Indonesia Relaxes Tax Rules on EV Imports to Attract Investment

As part of an effort to lure in additional investment, the Indonesian government has announced that it will provide tax breaks on fully assembled electric vehicles (EVs) until 2025, to auto manufacturers who intend to construct electric vehicle plants in Indonesia, which is Southeast Asia’s biggest auto market.

Companies that have invested in EV facilities, intend to grow their EV investments or are considering investing would be eligible for the benefits under the new regulations.

Related: Chinese Automakers Edge Ahead in the Indonesian EV Market

Under the new regulations, built-up automobiles coming into the nation will no longer be subject to import customs or the luxury goods sales tax, and provincial governments would receive incentives on the taxes they collect. Earlier rules only granted these incentives to imports of knocked-down vehicles, which are delivered in parts and assembled in the country where they are sold.

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However, the number of vehicles companies can import would depend on the investment size and development progress of the plant, and must be approved by the investment ministry. Speaking at a webinar on Indonesia’s economic prospects, Rachmat Kaimuddin, a deputy at the Coordinating Ministry of Investment and Maritime Affairs, said the new decree would help automakers build their market in the country through EV imports. He said:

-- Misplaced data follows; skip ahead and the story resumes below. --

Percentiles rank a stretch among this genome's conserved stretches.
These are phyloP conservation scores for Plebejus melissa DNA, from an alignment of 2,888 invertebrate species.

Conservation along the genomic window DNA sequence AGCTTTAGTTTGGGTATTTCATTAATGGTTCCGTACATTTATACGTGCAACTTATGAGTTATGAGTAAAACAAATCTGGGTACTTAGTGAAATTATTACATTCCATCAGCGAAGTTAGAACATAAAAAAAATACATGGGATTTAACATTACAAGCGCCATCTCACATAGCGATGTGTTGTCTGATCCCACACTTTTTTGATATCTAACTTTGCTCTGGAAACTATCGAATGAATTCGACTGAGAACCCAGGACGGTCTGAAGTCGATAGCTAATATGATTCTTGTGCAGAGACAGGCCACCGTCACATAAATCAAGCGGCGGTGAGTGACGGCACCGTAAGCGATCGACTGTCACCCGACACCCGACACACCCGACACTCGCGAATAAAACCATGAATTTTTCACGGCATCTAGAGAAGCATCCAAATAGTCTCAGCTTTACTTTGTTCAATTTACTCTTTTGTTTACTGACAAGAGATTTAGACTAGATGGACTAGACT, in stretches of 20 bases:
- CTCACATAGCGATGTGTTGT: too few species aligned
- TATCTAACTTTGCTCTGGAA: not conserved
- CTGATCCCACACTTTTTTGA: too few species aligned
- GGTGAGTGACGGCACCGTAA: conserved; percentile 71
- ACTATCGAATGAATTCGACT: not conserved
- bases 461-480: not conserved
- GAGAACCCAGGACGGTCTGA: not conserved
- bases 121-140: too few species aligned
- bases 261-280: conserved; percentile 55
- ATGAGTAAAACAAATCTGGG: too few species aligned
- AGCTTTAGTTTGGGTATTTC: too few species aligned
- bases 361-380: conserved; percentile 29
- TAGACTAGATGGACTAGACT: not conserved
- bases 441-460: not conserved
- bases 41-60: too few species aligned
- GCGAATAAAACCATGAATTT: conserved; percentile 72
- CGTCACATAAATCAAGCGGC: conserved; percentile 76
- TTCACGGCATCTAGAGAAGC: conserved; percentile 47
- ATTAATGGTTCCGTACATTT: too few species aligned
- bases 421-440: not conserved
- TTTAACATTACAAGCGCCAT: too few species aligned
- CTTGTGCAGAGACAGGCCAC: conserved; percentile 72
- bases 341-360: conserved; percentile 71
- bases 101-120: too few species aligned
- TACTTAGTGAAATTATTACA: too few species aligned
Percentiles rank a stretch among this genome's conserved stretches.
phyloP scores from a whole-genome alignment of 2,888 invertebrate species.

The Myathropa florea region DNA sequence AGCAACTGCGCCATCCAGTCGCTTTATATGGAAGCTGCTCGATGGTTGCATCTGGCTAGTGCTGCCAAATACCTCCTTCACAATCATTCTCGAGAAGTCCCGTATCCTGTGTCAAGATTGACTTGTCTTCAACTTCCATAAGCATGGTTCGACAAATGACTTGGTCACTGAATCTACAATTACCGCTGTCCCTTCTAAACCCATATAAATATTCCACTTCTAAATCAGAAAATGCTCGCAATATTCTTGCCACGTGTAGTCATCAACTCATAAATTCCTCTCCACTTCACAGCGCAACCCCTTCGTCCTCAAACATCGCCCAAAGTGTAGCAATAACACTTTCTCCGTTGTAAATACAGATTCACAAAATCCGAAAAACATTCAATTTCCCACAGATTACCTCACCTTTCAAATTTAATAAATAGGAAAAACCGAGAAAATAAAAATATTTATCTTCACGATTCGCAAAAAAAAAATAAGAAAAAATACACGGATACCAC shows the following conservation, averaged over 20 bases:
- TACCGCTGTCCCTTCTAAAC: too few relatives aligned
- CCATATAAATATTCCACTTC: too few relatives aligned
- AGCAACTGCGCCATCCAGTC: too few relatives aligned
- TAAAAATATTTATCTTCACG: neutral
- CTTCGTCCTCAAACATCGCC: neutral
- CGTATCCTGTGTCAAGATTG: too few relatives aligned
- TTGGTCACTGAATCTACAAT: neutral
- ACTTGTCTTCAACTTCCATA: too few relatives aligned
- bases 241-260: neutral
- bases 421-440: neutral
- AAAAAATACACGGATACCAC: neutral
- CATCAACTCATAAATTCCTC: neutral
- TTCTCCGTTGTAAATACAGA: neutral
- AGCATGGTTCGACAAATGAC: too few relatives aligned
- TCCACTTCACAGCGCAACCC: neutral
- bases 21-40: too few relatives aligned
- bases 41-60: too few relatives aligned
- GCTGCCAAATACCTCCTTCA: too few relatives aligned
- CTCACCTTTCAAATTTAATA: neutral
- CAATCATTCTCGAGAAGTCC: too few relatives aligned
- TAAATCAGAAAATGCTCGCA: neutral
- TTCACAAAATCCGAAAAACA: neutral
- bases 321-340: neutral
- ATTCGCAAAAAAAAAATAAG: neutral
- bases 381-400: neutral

“We try to be progressive, because once we have created an EV industry in Indonesia, the battery (industry) will also come, and we already have the (raw) material and can create the supply chain.”

Additionally, a deadline for companies to produce at least 40% of the content of electric vehicles (EVs) in Indonesia has been pushed back from 2023 to 2026 by the new legislation. Furthermore, the decree pushes out the original 2024 target date for raising the local content level to 60% until 2027.

Related: Indonesia Seeks Partnership with Geely to Develop Homegrown EV

Indonesia’s government has set an ambitious target of producing some 600,000 EVs by 2030. That would be more than 100 times the number sold in Indonesia in the first half of 2023. Some companies including Hyundai have invested in Indonesia followed by investment commitments by China’s Neta EV brand and Mitsubishi Motors. Indonesia is also wooing Tesla and China’s BYD to invest in the country.

Source: Reuters

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